Some group of Nigerian women on Monday canvassed for gender inclusion in conflict management and peace processes in the country.
The News Agency of Nigeria (NAN) reports that the programme was organised by Norwegian Embassy in collaboration with Federal Ministry of Women Affairs, Institute for Peace and Conflict Resolution (IPCR), and the UN Women.
The event had the theme ”Stakeholder Dialogue on Women, Peace and Security: Women’s roles in conflict prevention and resolution in Nigeria”.
Mrs Marita Sorheim-Rensvik, Special Envoy for Women, Peace and Security, Norwegian Ministry for Foreign Affairs said women inclusion in conflict prevention and resolution was crucial in gender equality.
Sorheim-Rensvik said women in Nigeria pay dearly in conflict situations, adding that 80 per cent of affected persons in the insurgency affected North East are women.
Speaking also, Ms. Comfort Lamptey, UN Women Representative to Nigeria and ECOWAS, said that women inclusion would help in enhancing the peace process.
She added that Nigeria remains one of the major contributors to the African peace processes, stressing that 20 per cent of women had been included as peace keeping troops.
Mrs Pauline Tallen, Minster of Women Affairs, said that conflict is not about who was involved, but the people that are affected which are the women and children.
“People on ground are not really feeling the impact of the peace intervention when gender is not equated.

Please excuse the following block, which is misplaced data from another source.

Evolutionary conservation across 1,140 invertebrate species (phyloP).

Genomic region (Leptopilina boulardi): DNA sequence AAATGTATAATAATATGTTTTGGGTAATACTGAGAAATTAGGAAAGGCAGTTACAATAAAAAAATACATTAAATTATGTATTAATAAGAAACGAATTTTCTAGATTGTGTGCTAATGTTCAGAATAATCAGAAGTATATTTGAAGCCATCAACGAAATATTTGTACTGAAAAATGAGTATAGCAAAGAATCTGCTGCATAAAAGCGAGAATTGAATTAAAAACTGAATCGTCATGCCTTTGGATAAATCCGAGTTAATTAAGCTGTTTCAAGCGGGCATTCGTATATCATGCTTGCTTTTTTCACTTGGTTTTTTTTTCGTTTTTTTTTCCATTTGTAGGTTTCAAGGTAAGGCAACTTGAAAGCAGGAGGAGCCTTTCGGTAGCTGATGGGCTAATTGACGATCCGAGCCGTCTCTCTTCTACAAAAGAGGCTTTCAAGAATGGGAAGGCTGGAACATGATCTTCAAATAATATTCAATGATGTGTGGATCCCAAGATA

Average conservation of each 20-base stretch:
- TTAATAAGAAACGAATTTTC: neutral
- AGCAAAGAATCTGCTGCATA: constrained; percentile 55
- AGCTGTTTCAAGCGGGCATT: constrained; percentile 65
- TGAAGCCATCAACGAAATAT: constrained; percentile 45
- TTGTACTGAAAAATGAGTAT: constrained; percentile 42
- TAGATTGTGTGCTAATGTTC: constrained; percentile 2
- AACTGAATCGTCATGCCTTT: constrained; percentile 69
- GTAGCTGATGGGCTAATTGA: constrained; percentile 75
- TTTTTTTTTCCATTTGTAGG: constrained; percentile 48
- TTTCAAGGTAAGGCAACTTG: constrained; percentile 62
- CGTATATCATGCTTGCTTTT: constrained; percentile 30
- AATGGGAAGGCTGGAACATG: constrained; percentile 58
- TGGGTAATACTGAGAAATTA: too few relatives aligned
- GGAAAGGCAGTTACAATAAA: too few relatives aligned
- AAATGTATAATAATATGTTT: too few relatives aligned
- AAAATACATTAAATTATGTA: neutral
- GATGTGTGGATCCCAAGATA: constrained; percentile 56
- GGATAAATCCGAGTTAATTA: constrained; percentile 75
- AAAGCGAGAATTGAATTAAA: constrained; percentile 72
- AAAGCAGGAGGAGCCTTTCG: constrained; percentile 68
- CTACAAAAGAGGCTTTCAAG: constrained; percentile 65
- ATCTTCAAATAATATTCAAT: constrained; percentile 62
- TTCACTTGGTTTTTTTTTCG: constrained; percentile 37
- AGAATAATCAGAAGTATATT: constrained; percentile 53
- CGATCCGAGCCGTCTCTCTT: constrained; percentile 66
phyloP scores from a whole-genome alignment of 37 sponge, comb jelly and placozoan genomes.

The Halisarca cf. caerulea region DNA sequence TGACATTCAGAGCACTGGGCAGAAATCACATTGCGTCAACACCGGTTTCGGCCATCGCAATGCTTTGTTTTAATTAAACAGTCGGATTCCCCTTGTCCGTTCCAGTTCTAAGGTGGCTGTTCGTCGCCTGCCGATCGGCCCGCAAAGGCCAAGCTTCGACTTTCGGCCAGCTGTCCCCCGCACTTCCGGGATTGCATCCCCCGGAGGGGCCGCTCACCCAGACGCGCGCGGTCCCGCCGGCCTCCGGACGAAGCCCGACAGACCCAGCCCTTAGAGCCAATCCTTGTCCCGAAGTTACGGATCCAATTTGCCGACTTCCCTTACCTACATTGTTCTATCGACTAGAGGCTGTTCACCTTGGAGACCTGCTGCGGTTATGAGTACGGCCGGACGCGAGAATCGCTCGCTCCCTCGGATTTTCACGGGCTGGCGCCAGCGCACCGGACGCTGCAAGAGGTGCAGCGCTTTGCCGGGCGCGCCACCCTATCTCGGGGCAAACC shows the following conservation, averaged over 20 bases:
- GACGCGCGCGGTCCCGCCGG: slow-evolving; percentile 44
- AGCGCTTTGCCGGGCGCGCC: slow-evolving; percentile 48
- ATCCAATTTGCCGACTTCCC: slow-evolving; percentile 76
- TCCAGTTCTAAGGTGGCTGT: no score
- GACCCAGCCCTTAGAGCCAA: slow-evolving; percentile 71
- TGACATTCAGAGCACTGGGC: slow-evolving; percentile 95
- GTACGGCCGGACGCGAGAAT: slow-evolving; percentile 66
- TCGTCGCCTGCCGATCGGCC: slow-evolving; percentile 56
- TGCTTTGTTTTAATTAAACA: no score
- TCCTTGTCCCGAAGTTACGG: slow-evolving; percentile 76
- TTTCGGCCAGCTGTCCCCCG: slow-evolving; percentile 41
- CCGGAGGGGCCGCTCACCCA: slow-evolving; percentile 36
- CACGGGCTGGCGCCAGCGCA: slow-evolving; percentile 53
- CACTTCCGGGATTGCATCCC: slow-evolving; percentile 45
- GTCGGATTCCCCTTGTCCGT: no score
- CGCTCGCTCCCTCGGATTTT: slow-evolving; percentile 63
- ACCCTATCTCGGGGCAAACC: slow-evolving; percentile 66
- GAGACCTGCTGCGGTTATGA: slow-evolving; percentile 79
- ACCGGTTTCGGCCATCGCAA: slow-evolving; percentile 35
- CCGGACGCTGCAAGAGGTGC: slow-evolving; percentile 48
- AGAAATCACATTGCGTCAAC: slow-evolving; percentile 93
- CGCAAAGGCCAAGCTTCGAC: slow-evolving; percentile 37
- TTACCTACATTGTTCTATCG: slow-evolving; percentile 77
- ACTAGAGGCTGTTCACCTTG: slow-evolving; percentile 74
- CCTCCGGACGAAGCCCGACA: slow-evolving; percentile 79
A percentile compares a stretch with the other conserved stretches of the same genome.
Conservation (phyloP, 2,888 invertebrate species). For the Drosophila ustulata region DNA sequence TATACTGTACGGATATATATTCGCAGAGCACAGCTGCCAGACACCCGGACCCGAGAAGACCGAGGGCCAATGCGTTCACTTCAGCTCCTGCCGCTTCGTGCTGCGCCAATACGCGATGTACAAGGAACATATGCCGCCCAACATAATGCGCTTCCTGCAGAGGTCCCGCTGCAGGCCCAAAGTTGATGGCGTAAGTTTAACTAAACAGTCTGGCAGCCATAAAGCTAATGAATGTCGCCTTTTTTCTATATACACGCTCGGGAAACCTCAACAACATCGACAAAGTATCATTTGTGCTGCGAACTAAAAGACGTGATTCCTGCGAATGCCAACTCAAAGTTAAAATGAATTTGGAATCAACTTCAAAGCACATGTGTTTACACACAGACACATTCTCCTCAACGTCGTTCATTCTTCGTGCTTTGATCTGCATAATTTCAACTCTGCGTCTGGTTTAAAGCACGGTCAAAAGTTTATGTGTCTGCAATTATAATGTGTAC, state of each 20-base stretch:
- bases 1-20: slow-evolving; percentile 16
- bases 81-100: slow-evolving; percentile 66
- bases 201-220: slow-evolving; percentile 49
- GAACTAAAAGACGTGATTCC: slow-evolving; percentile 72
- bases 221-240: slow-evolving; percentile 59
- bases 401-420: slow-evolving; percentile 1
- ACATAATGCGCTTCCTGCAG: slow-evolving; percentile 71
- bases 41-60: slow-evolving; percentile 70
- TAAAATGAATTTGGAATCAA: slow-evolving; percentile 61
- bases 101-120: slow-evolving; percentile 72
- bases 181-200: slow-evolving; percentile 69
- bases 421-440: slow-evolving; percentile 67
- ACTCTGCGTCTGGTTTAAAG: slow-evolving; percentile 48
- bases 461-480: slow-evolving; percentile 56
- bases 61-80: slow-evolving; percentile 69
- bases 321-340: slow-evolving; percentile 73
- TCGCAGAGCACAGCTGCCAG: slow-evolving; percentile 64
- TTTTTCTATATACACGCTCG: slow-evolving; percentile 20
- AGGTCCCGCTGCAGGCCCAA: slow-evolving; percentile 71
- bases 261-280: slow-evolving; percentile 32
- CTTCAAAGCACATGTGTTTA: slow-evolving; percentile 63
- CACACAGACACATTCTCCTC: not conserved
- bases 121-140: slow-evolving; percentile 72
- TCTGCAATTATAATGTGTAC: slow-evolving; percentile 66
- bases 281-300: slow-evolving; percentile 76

“Women are powerful in the areas of agencies, influences that will enhance the peace processes and they must be heard.
“How many people knew what women in South Africa achieved during the peace intervention? We need more women in the peace process.
“We are stuck with the illusion that the military have the solution but the irony is that we women have the solutions,’’ she said.
Tallen, who was represented by Mr Ojushola Moshola, added that in conflict and peace process there must be a paradigm shift, where peace actors are not looked at as professionals only.
Dr Bakut Bakut, Director General, Institute for Peace and Conflict Resolution (IPCR), said that the institute mandate for peace and resolution covers the whole of Africa.
He also said that the institute encourages partnership with agencies, embassies and civil societies.
Bakut added that conflict generally affects everybody but has more impact on women, and the quest for peace has created a gender gap.
“Globally Nigeria should be applauded for being the one that has actually made impact so far.
“We have eleven states so far not only implementing and it does not mean we are not doing anything compared to other countries; other countries have not gotten the action plan.
“We have done the first phase and we are on the second phase, and I can assure you that with the programme we have seen now and the engagement we are having by next year you are going to see more.
“I can assure you that we are not doing bad, yes indeed, there’s more to be done particularly in-terms of the global role, but the key issue is.
“It means that we have to intensify more efforts; we are defiantly going to get more women particularly younger women to engage in peace building.
“When they engage on peace building we will be able to leverage on what we already have and expand on the advantage we have,’’ he said. (NAN)